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I am unsure about the amount of transmission fluid going thru the cooler. Is
it the full amount of volume that the transmission is using or just a percentage
of the flow? I am planning to install a three way valve so that in winter I can
direct the flow to the "factory" cooler or direct the flow to the installed
"Aux" cooler in the summer. My transmission temp gauge just barely gets over 100
even at highway speeds in the winter time. Is there a optimum temp for the
transmission to run at?
Best thing to do is to get an oil t-stat that will keep the fluid around 190-200F. This will keep the water out of it.
I'm not sure why you'd bypass the factory cooler. Most aux cooler
makers suggest installing their coolers to work in conjunction with
all the factory cooling, not instead of.
Here's some FAQ's from Hayden's website:
Q. Should the cooler be installed before or after the radiator?
A. Hayden recommends installing the auxiliary cooler after the
radiator to return the coolest fluid directly to the transmission.
Installing the cooler before the radiator will still provide
additional cooling and may be necessary in some difficult access
Q. Can you over cool the transmission fluid?
A. Transmissions are not highly sensitive to cool operating
temperatures. However, in sub-zero (20-30° F) weather conditions
transmission fluid can actually gel up in an external cooler and cease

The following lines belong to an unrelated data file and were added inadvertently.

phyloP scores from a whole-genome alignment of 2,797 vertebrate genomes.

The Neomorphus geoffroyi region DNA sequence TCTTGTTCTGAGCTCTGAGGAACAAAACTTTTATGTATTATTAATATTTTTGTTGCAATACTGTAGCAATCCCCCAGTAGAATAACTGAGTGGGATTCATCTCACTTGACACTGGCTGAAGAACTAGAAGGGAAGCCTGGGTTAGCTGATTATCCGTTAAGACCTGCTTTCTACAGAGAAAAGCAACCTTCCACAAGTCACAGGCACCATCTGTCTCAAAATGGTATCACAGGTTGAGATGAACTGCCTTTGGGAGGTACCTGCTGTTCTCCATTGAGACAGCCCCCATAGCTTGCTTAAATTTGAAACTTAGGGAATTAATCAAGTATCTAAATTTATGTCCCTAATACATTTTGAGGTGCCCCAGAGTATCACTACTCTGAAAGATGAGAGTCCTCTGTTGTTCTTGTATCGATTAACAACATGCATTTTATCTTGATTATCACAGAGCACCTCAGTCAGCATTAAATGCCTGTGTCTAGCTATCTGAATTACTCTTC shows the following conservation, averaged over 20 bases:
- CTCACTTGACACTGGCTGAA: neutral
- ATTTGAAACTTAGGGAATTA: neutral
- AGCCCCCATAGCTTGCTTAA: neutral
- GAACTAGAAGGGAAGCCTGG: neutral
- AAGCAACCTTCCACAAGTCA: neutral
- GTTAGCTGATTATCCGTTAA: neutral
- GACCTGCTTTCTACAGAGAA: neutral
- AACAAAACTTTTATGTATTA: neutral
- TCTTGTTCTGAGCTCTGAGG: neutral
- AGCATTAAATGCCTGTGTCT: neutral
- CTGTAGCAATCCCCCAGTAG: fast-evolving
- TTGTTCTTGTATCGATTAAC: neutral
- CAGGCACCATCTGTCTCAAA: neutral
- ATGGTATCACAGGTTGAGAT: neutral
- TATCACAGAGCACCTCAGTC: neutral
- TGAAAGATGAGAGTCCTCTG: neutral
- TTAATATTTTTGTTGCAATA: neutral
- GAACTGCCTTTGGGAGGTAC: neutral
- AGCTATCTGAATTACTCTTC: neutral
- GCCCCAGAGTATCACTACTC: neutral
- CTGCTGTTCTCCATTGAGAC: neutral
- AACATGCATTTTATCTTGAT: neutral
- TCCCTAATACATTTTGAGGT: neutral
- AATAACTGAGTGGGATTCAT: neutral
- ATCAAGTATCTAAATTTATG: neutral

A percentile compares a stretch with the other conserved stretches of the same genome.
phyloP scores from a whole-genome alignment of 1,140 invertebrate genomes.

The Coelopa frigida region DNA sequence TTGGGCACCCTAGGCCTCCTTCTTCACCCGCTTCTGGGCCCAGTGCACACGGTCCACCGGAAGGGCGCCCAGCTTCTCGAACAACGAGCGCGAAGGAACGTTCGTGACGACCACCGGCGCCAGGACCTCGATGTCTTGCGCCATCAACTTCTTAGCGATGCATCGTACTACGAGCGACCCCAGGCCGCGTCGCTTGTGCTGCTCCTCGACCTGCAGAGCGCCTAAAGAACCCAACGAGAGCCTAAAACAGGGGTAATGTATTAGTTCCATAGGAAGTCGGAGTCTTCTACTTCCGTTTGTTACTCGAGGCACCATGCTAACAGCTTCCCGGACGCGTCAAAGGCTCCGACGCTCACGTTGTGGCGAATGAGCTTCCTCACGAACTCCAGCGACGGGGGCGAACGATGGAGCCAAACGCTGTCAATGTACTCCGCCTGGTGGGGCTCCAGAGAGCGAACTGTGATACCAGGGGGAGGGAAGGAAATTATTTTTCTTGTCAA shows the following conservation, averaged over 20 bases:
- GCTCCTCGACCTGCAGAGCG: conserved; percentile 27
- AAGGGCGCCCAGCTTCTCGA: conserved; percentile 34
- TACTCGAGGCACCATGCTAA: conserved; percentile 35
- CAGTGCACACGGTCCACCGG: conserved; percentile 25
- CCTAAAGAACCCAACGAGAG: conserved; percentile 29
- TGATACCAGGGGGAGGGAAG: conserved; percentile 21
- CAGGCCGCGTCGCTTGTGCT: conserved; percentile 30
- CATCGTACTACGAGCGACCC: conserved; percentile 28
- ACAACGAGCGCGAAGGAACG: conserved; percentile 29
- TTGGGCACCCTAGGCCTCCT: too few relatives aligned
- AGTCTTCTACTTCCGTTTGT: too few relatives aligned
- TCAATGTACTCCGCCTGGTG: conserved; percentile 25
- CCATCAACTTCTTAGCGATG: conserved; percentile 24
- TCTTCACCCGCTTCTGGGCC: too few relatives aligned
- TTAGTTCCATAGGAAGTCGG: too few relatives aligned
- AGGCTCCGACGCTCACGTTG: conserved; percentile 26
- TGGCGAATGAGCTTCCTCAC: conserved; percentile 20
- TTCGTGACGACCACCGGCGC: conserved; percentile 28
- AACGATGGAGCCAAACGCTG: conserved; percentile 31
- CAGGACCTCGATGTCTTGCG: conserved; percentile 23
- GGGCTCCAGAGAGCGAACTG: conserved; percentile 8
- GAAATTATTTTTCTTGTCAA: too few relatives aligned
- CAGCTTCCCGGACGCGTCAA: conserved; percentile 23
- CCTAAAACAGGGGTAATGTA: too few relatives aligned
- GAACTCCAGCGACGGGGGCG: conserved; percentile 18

to flow, causing damage. Use of the radiator cooler actually helps
warm the fluid under these conditions. It is critical in extreme cold
conditions to use the original equipment cooler in series with the
auxiliary cooler and allow the vehicle to warm up before driving.
I've been looking into getting a TOC (transmission oil cooler) for my
wife's Odyssey. I found the Tru-Cool brand offers a unique (as far as
I can tell) bypass design, where thick, cold fluid bypasses the
cooling portion of the stacked-plate design TOC. Once the fluid warms
up the fluid goes through the cooling passages.
Maybe Paul will elaborate on his oil t-stat and how it would be
installed. I've never seen this done before!
B&M's coolers also have the bypass built into them.
While we are on the subject . . .
I just got through asking a very reputable gentlemen this, while I await the
Who here thinks I should get an aux cooler NOW as opposed to waiting until